An example of multiple issues is a client who complained that the hospital would not treat him for a medical issue arising from an assault prior to incarceration. A second issue raised in the meeting was that he wanted to know about the storage of article that were on his person when arrested. A third matter was about his vehicle which was seized by police and he disputes the valuation provided. Finally, at that first meeting, he asked a technical question about a search warrant. Four months later the client returned on matters of internal charges, forfeiture of property, police procedure and a specific legal question. Some issues were dealt with directly or by information letter and others were referred to the HL.

There are many needs revealed in the analysis of files. Some are serious and pressing, some are about violations of rights or the misuse of power, and some, if

resolved, were able to smooth the way for earlier release or a better future. It is likely that the same and similar issues are faced by people in prison all over the country.

4. What were the outcome of the PAS engagements?

Outcomes included information provided towards resolving or progressing the issue offering list of potential legal advisers, contacting a third-party agency (usually a lawyer) to gain support, further research into more complex issues with finding provided, or referral to the HL on a range of procedural or rights-based issues. For matters where CLC can offer legal representation (e.g. family or ACC), a referral to that agency was provided.

In most cases, some response was noted, although in some case “no further action” was taken. During most of the period under evaluation, the service was information-only. There is not enough information available to evaluate new streamlined, lawyer-led advice service now offered. It is likely, though, that in some cases the provision of information on how a client may act will be supplemented by specific legal advice, which may lead to earlier resolution of some issues.

5. How does the PAS model compare with similar schemes in other jurisdictions?

Most of the services considered for this review cover a particular State, jurisdiction or even a whole nation. Most, also, receive funding from government or other sources. It is therefore almost inevitable that some services have a wider scope than the PAS. Where the PAS excels is in face-to-face clinics held regularly at the prisons where clients are held. This provides a baseline service that is accessible to nearly all people in the prisons. Live interviews face-to-face are usually the third service, after telephone and mail, in other jurisdictions.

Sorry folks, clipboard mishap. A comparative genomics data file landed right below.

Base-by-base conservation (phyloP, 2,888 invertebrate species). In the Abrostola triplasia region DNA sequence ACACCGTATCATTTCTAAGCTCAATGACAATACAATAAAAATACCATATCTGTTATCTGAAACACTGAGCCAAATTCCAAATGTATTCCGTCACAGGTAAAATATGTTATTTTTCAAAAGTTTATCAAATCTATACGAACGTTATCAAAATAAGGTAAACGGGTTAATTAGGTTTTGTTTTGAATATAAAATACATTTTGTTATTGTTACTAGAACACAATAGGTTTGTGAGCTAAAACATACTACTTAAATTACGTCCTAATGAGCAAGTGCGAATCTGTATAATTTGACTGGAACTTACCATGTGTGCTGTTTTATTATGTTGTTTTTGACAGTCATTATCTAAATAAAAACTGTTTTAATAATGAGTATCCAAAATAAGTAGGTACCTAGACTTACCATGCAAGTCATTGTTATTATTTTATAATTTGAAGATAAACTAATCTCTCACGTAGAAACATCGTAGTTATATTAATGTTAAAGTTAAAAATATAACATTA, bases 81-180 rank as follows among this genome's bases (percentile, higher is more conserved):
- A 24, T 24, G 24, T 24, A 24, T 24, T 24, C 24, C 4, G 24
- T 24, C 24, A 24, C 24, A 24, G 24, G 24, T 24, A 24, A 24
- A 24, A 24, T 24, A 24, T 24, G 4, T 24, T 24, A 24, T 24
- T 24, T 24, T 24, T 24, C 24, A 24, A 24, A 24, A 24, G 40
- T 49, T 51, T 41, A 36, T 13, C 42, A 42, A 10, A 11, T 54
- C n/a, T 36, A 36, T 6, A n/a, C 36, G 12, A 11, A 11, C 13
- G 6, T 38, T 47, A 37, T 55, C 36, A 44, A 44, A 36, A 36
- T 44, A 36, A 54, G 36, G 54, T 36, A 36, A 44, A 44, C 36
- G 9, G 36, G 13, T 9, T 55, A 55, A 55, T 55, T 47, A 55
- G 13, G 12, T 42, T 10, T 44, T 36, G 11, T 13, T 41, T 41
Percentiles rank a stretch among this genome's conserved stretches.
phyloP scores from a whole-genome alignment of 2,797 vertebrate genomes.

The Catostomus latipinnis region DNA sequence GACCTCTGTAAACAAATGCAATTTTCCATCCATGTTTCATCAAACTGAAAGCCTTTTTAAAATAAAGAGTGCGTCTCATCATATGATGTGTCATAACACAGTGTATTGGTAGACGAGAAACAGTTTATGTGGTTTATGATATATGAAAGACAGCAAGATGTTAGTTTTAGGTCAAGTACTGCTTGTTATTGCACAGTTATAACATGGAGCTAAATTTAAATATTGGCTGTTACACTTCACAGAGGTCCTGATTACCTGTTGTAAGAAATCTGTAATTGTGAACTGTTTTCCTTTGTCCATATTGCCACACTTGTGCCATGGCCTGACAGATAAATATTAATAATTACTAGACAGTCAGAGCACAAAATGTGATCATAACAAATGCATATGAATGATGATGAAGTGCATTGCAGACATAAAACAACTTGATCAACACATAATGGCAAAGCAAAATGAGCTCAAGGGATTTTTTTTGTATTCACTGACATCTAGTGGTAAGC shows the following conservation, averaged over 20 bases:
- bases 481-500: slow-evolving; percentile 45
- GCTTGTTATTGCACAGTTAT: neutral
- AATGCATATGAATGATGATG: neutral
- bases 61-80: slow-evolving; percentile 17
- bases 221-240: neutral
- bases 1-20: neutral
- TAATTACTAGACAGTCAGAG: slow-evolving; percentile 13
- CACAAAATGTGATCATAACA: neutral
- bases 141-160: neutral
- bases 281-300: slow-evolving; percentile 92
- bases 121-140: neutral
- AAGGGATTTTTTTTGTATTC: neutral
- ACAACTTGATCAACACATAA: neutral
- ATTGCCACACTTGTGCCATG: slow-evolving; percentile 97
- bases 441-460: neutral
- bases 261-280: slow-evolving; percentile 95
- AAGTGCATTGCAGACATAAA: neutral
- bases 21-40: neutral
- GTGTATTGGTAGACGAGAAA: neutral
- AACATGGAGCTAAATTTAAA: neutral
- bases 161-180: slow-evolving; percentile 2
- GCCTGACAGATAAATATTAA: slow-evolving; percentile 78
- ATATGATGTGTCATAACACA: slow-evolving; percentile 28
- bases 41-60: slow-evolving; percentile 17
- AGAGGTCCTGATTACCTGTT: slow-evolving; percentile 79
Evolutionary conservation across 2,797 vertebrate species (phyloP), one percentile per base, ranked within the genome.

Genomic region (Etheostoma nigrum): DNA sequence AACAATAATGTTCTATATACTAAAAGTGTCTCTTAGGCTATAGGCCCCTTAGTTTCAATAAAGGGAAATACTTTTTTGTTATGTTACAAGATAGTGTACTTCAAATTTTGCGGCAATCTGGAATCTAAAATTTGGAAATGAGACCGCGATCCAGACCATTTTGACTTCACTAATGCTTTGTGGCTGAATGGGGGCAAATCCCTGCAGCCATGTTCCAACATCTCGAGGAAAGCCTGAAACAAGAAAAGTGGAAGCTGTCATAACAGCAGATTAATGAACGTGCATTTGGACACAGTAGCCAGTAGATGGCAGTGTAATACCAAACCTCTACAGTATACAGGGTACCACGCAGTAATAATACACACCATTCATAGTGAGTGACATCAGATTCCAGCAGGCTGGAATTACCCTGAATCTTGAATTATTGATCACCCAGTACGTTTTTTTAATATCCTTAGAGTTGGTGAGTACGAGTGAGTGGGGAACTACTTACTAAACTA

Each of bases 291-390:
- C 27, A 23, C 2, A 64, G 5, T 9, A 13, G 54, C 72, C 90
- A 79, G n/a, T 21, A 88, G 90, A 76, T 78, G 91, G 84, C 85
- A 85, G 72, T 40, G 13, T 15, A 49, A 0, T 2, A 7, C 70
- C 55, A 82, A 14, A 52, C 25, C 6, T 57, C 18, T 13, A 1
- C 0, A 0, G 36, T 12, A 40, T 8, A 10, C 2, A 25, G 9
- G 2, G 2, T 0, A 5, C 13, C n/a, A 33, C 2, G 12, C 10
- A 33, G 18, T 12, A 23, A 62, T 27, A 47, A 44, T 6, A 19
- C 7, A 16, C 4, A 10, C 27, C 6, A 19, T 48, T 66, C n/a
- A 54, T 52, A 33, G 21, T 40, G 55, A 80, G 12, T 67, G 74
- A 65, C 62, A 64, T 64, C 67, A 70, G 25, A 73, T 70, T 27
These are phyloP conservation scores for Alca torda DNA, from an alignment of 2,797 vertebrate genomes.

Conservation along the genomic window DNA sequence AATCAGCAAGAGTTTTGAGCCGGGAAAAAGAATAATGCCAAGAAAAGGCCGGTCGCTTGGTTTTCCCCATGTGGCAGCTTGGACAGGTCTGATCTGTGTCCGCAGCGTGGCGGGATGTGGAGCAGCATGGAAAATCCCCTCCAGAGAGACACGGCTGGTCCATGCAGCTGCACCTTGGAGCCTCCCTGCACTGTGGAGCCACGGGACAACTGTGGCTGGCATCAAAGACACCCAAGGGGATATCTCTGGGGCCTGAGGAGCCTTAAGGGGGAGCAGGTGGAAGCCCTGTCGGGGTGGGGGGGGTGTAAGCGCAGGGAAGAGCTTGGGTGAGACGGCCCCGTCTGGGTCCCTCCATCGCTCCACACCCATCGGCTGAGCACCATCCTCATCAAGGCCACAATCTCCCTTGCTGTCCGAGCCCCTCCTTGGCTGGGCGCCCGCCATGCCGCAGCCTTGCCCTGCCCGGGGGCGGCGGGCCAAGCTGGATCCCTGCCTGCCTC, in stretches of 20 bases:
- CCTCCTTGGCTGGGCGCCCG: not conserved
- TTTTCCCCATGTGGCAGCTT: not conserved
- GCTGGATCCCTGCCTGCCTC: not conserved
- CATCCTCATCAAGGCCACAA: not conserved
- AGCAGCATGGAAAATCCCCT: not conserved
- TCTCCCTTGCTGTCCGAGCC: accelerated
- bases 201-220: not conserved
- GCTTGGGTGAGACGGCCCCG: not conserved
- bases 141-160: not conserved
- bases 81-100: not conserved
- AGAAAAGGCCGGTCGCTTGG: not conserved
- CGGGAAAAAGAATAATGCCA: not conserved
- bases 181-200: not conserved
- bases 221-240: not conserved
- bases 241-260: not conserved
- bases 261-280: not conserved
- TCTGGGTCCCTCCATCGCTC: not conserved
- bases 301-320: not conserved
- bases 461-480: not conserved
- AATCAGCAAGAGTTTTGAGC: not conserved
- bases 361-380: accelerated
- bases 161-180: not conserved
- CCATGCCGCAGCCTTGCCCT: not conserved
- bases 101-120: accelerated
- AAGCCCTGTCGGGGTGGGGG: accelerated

Strengths of the clinic model are: accessibility; ability of volunteers to gain experience in a complex work environment; an interview format which allows the legal team to work through the often several issues raised by clients; an ability to seek clarification in real time and opportunities for clients to self-advocate.

Weaknesses are: the reliance on volunteer interviewers to turn up on a regular basis; a more time-consuming model than either of the alternatives; and a small number of issues around potential harassment, particularly of young female student volunteers in a setting where mental illness and other aggravating factors are always present.

The service can also be accessed by letter but there is no phone line for prison information. As few letters are received, this in effect limits the service to the three

Canterbury prisons. Any move towards a phone line would open up the potential for contact from all of the prisons in Aotearoa, which could not be supported with current resources.

In terms of the services offered, the service is divided into two kinds of service: services that require a legal approach and services that require some kind of advocacy model. There is a small amount of overlap between these approaches but not much and the difference with other jurisdictions is that two agencies work side by side to meet both goals. The recent change from an information to an advice service has largely affected the CLC side of the service, not the HL’s work.